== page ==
Be deeply reflective when answering the essay question “What matters most to you, and why.” People get surprisingly personal and emotional. Also, don’t procrastinate (and especially don’t procrastinate until Round 3)! — Valerie Shen, Class of 2019
Be genuine. Your “story” will be easy to tell if it’s true. — John Ettinger, Class of 2019
My advice would be to connect with a handful of current students or alumni to truly understand what makes the program so different. Stanford is a special place and the admissions office wants to see that applicants understand that. Make it clear that you are not only willing to subscribe to the culture, but that you are interested in contributing to it in meaningful ways. When asked “Why Stanford?”, get past the surface level (e.g., small class size) and get to the bottom of the GSB’s ethos (e.g., Talk, “Touchy Feely”, Lead Labs, Startup Garage, GSB Show, etc.). Convince them that there’s no place you’d rather be! — Geoffrey Calder, Class of 2019
THE MOST CHALLENGING QUESTIONS POSED TO STANFORD APPLICANTS
It has to be “What matters most and why?” I spent a lot of time thinking through the key decisions I had made in life, and thinking through the ‘why’ behind the decisions. It was one of the first times I reflected so deeply and expressing it in words was very challenging. Moreover, there is no right or wrong answer for this prompt, it’s just your answer. — Alokik Bhasin, Class of 2021
It was the essay’s question, “What matters the most to you and why?” is by far the most challenging question I have ever had to answer. In the process of writing the essay, I spoke with friends from different stages of my life and I connected with previous teachers and classmates. In addition, I went through my journals all the way back to my childhood. The process of introspecting in order to write the essay was exasperating but illuminating. I remember thinking to myself that even if I don’t get into Stanford, I am grateful for the experience of reflection. — Nadine ElAshkar, Class of 2021
The most challenging question by far was the essay question: “What matters most to you and why?”. That’s because answering this question requires deep self-reflection which takes time. For me, it inspired a process of truly questioning my life choices. Indeed, I believe that this is one of the most important questions that anyone should be aware of at any given point in time because it is often neglected. I still come back to this question on a regular basis since it is important to me that I am constantly aware of what actually matters to me and why and how this influences my actions. — Marie-Cristine Kaptan, Class of 2021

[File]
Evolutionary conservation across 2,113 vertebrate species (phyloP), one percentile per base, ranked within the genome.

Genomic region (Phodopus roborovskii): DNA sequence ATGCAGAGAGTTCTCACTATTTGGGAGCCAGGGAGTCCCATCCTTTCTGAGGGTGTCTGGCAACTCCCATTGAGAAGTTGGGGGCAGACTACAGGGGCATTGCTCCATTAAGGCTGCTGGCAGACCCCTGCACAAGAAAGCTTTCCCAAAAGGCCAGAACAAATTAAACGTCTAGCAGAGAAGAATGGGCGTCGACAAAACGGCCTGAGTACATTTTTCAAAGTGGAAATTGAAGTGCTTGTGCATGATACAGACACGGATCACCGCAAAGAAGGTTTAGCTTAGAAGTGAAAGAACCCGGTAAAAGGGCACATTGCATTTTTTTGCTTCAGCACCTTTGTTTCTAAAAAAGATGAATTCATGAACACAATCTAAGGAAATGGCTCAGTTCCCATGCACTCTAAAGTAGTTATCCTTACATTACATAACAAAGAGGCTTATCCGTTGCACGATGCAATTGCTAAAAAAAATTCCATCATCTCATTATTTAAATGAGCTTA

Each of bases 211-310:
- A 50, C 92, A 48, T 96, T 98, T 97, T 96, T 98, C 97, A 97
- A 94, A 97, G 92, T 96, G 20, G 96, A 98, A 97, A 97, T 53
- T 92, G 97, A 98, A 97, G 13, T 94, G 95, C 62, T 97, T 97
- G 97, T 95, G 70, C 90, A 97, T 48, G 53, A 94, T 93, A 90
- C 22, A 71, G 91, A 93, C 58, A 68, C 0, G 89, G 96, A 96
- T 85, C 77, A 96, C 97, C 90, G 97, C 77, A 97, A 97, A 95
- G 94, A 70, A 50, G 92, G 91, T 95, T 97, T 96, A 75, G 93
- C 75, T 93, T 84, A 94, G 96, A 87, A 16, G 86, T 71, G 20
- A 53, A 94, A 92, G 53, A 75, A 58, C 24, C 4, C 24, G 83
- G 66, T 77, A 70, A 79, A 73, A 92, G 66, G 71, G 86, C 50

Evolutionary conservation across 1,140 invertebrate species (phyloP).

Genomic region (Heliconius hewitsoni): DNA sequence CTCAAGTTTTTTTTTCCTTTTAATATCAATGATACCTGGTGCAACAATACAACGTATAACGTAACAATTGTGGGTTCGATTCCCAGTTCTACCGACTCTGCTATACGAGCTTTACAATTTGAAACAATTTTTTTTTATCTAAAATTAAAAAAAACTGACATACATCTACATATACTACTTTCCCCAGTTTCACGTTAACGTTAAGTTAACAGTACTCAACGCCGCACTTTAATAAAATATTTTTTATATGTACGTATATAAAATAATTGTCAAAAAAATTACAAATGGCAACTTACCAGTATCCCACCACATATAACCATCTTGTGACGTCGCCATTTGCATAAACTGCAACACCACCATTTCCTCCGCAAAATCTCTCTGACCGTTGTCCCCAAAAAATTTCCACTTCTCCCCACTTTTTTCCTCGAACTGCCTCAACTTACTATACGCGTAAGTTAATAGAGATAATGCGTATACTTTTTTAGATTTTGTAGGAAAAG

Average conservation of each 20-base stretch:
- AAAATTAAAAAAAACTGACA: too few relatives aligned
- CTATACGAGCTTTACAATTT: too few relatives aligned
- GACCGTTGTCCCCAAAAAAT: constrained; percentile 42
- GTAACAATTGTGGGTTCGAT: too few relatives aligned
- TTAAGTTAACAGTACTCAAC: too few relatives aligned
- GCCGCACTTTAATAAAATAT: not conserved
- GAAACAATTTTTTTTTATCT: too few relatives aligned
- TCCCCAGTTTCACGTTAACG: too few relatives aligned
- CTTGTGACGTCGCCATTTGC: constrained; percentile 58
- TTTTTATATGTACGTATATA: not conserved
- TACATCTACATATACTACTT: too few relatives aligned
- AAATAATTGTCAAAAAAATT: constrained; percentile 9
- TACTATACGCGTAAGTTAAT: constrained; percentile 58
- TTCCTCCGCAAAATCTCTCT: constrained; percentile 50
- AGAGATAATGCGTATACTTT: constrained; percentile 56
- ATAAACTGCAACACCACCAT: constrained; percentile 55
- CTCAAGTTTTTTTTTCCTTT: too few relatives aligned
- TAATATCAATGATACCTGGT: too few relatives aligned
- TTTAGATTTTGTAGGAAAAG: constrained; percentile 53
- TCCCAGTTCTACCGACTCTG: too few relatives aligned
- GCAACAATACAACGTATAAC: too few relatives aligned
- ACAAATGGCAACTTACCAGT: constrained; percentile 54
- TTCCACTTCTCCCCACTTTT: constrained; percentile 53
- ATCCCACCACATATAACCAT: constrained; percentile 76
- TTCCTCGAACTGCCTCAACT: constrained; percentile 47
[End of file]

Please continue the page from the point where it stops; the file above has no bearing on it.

“Why do you want to go to business school?” If you’re going to have a good answer to any question, this is probably the one you should master. So why was this so difficult? It’s no secret that the value of business school has evolved over the last few decades. The MBA was once a necessary credential for people who aspired to certain levels of general management. As we all know, however, the world is changing. College students are starting billion-dollar companies in their dorm rooms; an MBA is not required to have a great idea. I knew in my gut that I wanted to go – deeply wanted to go – but I had trouble articulating exactly why. I had a great career path ahead of me. I had prospects and opportunities that were not limited by my existing degrees. Not to mention, there is always the looming financial cost of a business school education. I’m still not entirely sure how to adequately articulate my “why.” What I do know is that perspective is probably the most important thing to have in business (and in life), and I felt that I had one perspective. I had the perspective of the investor. It’s a good perspective – I think – a relatively broad perspective. But it is a singular perspective and one that was reinforced for me every day that I stayed on the “path” that I had started. I wanted to go to business school to gain new perspectives, to hear how my classmate who was in the Marines thinks about the same problem, or my classmates from consulting, or big tech, or human resources, or bootstrapped startups view it. It’s the biggest business school cliché out there, but there is so much intangible value to this education and to the classmates who are making that education possible by taking the same leap that I did. — Olivia Sayvetz, Class of 2021